Event Accessibility

When planning an event, it is a legal requirement to consider the access needs of people with a disability. With over 16 per cent of the NSW population living with some form of disability, making an event accessible is extremely important.

Further information and key considerations of an access plan

"As a wheelchair user, this is one venue that I never hesitate to book tickets at. That's because I know I'm always able to sit with my friends to enjoy the game, rather than by myself."

"As a person with a vision impairment, the increased lighting and audio announcements about where to catch buses and taxis were a great help as I was leaving the event to get home. These little things can help to make an event so much more enjoyable and stress free."

"As an event organiser for a popular local community event, we have tried to incorporate access considerations into our planning over the last few years. We have noticed a significant increase in attendance by people with a disability and their families and friends, as well as parents with prams and older members of the community. Our event now better reflects our community."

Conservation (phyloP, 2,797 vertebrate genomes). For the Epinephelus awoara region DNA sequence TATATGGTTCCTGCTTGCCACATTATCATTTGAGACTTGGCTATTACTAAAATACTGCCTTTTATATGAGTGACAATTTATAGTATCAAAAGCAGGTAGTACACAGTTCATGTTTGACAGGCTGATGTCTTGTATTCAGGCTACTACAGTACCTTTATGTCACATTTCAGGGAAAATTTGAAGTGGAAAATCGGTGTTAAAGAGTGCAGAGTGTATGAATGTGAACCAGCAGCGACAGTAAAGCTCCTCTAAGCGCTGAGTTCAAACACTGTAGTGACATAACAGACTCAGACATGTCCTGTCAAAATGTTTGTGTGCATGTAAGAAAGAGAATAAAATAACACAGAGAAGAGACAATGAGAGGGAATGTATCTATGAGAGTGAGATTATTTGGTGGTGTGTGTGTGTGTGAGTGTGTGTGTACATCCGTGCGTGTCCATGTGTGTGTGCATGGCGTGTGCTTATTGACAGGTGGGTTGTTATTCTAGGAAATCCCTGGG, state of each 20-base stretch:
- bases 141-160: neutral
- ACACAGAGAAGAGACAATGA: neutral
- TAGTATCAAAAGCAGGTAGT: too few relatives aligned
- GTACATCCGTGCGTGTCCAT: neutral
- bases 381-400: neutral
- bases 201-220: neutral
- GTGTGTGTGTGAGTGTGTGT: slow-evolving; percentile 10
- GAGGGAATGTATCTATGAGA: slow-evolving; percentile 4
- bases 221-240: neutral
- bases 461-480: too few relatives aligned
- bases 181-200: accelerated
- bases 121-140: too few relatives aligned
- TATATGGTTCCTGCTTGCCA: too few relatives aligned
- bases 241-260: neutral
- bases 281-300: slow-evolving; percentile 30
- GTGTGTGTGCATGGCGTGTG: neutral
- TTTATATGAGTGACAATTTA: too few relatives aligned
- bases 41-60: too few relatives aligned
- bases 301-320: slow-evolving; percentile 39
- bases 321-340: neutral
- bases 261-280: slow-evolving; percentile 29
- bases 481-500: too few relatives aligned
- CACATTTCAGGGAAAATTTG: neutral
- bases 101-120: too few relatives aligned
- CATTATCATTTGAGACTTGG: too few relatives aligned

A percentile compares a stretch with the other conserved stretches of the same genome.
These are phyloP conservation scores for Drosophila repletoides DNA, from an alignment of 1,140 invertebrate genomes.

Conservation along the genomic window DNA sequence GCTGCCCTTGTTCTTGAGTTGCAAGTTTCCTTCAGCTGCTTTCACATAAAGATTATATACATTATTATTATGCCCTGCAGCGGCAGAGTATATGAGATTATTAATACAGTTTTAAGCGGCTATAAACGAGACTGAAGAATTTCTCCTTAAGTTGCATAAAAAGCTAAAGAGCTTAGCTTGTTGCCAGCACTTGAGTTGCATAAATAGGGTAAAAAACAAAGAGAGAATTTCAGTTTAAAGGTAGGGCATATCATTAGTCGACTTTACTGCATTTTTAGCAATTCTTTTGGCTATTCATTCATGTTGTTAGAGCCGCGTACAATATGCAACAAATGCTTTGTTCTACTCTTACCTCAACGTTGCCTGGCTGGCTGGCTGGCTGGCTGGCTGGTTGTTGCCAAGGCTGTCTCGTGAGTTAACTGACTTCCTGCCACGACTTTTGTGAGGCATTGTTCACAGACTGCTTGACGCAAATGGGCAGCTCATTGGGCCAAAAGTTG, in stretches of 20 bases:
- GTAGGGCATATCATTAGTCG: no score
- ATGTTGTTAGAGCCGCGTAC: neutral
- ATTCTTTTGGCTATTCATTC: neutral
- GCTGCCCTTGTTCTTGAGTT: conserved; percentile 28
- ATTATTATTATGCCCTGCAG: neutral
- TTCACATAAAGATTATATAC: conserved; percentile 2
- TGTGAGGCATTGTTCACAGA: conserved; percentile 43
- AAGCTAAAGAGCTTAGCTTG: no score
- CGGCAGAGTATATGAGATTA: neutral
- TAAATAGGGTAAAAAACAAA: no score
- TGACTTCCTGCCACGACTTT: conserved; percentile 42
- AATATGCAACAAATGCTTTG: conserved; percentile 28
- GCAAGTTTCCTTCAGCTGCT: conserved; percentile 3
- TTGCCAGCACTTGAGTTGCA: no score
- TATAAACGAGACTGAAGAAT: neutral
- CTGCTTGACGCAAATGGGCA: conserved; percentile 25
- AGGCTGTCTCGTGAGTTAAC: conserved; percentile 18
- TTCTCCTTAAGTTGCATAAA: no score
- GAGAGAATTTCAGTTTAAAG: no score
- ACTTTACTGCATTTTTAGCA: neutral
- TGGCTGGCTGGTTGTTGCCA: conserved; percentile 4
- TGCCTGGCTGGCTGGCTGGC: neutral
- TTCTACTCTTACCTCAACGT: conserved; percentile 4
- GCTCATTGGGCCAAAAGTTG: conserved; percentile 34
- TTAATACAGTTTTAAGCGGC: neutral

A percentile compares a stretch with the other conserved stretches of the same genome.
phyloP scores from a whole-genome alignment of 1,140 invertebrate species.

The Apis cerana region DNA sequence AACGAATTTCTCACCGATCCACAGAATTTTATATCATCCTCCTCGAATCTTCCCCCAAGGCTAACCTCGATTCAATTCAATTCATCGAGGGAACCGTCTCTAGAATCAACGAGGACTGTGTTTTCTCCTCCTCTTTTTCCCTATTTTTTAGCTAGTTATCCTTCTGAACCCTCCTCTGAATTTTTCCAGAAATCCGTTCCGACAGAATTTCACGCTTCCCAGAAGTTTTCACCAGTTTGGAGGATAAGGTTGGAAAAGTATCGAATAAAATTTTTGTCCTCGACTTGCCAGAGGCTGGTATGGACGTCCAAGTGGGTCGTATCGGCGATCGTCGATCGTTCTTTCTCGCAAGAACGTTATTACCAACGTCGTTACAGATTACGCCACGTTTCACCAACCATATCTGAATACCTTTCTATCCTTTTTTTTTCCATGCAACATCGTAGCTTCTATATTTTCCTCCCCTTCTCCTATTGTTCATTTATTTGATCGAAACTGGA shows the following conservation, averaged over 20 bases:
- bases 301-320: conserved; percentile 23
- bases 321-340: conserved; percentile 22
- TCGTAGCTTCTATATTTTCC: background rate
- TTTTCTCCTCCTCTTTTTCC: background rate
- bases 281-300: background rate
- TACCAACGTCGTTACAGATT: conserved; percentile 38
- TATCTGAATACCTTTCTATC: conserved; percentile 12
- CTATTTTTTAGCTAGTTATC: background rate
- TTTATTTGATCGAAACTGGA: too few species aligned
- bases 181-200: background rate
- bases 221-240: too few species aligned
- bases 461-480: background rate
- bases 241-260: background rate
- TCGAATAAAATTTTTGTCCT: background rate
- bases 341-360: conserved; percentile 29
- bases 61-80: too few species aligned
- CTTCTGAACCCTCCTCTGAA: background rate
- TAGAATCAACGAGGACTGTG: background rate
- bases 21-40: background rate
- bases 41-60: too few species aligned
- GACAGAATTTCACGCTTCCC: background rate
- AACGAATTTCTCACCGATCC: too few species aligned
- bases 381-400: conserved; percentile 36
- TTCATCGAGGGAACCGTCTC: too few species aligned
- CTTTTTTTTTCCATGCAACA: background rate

When planning an event, it is a legal requirement to consider the access needs of people with a disability. With over 16 per cent of the NSW population living with some form of disability, making your event accessible is also an important commercial decision. Promoting an event's focus on accessibility may also be an attractive prospect for supporting partners or sponsors.

Access customers might be:

  • Someone with a hearing or vision impairment
  • A person in a wheelchair (wheelchair user)
  • A person with intellectual disability
  • A parent pushing a stroller
  • An older person.

Access customers are either born with a disability or they may acquire a disability, temporarily or permanently, at some point in their lifetime. It is also worth noting that as we all age, our access needs increase.

The most effective way of ensuring access for everybody is to consider access at the initial planning stages of your event. Developing an access plan can help you to identify features that may make it difficult for people with a disability to access your event and ensure that your event is accessible to the greatest possible number of people. Key considerations of an access plan for your event are: